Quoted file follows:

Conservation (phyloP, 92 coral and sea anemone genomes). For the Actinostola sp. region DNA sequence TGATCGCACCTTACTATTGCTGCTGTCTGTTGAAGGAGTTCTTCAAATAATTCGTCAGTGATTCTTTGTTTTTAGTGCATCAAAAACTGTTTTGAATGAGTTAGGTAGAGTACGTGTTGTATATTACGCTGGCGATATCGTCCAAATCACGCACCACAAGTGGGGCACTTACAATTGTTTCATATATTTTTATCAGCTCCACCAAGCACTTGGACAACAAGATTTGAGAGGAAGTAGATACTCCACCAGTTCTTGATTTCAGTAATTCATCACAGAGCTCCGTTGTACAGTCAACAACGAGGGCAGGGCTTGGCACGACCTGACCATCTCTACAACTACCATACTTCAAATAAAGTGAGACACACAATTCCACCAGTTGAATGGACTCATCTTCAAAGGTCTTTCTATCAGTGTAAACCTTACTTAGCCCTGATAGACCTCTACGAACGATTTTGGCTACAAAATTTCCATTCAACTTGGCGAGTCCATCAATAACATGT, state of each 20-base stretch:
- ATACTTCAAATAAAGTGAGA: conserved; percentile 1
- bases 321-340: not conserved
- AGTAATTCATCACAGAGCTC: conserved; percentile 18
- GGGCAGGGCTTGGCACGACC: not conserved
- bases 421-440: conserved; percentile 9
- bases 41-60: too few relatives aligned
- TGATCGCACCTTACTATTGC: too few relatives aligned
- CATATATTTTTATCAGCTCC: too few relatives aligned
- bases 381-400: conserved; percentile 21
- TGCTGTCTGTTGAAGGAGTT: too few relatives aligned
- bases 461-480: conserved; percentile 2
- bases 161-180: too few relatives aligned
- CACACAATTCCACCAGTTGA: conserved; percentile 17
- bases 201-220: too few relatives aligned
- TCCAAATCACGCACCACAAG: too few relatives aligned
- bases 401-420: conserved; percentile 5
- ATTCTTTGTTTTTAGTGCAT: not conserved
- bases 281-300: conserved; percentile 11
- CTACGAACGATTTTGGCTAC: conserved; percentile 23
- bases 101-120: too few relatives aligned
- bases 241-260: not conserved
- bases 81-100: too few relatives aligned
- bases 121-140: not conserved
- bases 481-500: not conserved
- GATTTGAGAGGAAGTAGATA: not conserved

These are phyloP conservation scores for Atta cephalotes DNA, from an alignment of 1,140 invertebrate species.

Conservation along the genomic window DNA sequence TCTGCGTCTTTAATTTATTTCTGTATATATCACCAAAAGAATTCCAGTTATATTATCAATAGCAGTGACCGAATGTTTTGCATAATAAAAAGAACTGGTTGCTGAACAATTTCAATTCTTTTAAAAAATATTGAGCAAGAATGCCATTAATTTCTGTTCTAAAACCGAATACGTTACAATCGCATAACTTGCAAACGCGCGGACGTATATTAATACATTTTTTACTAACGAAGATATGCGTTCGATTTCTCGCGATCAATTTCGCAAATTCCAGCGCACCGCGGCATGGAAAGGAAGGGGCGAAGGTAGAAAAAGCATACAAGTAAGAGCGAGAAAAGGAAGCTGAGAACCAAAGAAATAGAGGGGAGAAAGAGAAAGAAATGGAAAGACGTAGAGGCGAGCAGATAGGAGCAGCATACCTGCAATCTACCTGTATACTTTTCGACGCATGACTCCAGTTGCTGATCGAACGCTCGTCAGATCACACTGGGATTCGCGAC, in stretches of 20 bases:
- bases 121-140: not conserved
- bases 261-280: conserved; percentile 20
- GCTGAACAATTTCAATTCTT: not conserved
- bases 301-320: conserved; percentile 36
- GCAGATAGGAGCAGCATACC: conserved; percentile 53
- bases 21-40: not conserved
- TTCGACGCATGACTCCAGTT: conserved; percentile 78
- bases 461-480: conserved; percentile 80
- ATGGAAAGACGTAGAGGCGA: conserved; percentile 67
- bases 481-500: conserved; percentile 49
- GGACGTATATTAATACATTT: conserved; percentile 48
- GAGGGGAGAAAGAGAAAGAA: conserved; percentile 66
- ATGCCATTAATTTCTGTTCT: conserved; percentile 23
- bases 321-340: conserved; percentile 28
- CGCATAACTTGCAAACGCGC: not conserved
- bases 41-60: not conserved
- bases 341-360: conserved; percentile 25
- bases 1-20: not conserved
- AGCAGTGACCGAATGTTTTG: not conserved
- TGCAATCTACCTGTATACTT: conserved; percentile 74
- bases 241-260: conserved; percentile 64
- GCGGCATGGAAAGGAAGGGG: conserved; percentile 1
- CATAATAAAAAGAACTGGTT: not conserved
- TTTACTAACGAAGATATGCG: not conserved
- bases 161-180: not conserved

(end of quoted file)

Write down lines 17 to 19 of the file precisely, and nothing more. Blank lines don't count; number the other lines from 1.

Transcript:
- bases 401-420: conserved; percentile 5
- ATTCTTTGTTTTTAGTGCAT: not conserved
- bases 281-300: conserved; percentile 11